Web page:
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Slayground: A Parker Novel (Parker Novels) Paperback – September 1, 2010
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About the Author
Richard Stark was one of the many pseudonyms of Donald E. Westlake (1933–2008), a prolific author of noir crime fiction. In 1993, the Mystery Writers of America bestowed the society’s highest honor on Westlake, naming him a Grand Master.
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There are some really tough hoods out to get Parker, and one really, really tough leader of the gang (who more than one time will let you know he is tough. Really, really tough). Not to mention, there are two crooked cops in on the mix with the hoods after Parker as well. But, the hoods are quite bumbling and things seems pretty convenient for Parker sometimes. Some of the dialogue between the hoods is a bit cringe worthy, and Parker, being outmanned, has a bit of a Rambo-esque escape instinct that seem slightly over-the-top. Definitely a fun ride, Slayground is as mere entertainment, but not sure if I’ll continue on.
As in all Parker novels, crime is a business. Not good. Not bad.
Parker's objective is always someone else's money...usually enough to live on for a year or so. There are no moral judgments. Parker is just as bad as he seems. He possesses a professional code of honor: loyalty and respect for fellow professional thieves with whom he has worked in the past. He is deeply suspicious of new amateurish thieves. He's violent without hesitation but only if he needs to be. He misses nothing. And no Parker novel would be complete without the double-cross.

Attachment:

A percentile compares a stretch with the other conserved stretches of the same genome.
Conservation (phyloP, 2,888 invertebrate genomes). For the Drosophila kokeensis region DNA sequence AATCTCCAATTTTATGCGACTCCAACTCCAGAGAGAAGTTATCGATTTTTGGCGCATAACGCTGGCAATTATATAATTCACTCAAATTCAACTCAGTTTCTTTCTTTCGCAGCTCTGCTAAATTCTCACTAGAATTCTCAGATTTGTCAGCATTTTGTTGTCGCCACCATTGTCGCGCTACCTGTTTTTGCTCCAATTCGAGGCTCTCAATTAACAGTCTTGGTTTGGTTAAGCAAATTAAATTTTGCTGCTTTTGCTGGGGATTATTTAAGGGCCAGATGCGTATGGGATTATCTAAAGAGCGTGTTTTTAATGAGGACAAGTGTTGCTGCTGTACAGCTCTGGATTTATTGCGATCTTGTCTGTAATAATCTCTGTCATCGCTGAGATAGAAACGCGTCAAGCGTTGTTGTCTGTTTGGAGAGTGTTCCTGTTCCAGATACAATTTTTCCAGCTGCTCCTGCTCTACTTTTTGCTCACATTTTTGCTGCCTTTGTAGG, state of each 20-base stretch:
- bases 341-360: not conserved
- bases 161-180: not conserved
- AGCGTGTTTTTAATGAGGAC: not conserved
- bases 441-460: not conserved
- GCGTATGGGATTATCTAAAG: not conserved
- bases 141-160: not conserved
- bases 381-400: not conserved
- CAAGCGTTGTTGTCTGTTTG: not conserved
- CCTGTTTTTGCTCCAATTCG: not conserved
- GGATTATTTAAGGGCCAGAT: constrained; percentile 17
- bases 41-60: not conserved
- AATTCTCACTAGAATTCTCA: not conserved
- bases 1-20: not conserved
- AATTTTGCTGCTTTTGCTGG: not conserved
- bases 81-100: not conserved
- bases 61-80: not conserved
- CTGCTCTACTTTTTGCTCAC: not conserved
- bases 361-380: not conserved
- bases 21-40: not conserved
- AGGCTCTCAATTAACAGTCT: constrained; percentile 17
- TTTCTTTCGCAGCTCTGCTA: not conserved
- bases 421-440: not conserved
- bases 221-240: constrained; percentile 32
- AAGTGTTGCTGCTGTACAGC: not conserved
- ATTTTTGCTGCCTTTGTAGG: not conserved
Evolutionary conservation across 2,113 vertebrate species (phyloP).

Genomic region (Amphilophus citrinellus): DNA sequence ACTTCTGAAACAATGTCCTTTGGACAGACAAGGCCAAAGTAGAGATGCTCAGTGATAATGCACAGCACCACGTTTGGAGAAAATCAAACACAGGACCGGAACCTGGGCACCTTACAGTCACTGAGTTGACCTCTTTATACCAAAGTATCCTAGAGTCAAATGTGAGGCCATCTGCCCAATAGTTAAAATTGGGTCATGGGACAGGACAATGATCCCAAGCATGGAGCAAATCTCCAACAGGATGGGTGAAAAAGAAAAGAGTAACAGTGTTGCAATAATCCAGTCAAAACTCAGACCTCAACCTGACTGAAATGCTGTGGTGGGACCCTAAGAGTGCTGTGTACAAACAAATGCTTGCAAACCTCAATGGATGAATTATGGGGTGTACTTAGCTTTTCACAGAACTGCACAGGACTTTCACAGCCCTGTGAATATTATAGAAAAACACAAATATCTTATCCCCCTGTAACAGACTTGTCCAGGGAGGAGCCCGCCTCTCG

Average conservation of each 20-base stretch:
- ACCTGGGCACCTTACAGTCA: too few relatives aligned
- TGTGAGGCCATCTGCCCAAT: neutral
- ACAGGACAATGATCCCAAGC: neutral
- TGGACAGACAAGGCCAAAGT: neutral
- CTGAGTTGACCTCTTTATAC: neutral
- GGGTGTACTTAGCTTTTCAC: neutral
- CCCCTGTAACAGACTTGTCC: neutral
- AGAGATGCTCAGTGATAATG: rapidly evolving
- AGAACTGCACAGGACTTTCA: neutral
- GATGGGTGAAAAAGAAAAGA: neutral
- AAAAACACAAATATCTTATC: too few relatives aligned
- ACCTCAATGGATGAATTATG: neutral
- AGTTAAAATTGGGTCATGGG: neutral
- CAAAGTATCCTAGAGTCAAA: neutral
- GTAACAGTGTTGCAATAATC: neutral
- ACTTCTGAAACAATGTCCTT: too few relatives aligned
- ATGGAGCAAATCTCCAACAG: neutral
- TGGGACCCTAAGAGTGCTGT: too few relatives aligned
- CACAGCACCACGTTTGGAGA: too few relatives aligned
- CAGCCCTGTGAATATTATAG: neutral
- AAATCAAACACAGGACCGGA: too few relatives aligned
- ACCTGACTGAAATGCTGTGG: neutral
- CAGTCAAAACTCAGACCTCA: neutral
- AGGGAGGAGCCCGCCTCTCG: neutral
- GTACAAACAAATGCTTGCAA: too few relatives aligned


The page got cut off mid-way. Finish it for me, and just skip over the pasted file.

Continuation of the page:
Parker is impatient with small-talk. He talks only if it serves a purpose. Odd to think that the untalkative Parker reserves for himself the most difficult task of handling people--both fellow thieves as well as the victims.
A Parker story generally has these parts: 1) Planning the heist and assembling the team, 2) carrying out the heist that sometimes goes bad, 3) getting away, and 4) dealing with a double-cross. In Slayground, it is mostly surviving the getaway against impossible odds.
In Slayground, Parker the thug becomes Rambo. Parker is trapped in a closed-for-the-winter amusement park with a gun and a bag of cash from a heist gone bad. Parker doesn't realize it at first, but Parker is trapped in the park, and there is only one way in and out of the park.
The main story begins when Parker is seen entering the park with a bag of cash minutes after a heist that had gone terribly wrong (for Parker). Unbeknownst to Parker, the park is owned by the local mobster Al Lozini, the regional boss. The mob puts two and two together, takes matters into their own hands, and no surprise does not report Parker's whereabouts to the police. Parker becomes the prey. Parker figures this out quickly when police do not show at the amusement park despite being seen going in.
The rest of the story is Parker overcoming impossible odds: a well-armed mob, couple of corrupt local police, winter cold, and being out-gunned. It's classic Parker because the mob has no idea of the buzz saw they walked into in pursuit of Parker. Parker uses his wits, violence, and ruthlessness to counter the mobsters.
Th plot of this one is simple--an armored car robbery goes bad and Parker is trapped in an abandoned amusement park where both mobsters and the cops are trying to kill him. In places, the book feels like the movie "Die Hard", claustrophobic and filled with action. And, like the movie, watching Parker's resourcefulness in battling his way out of one tight spot after another is a real treat. The book is written in tight, sparse prose that keeps the reader turning the pages, anxious to find out what happens next. This would be a terrific read on a long plane ride and I'll be taking my next Parker novel along for sure the next time I head for the airport.
Most recent customer reviews
Parker, professional thief has just ripped off an armored car. During the getaway, his vehicle crashes.Read more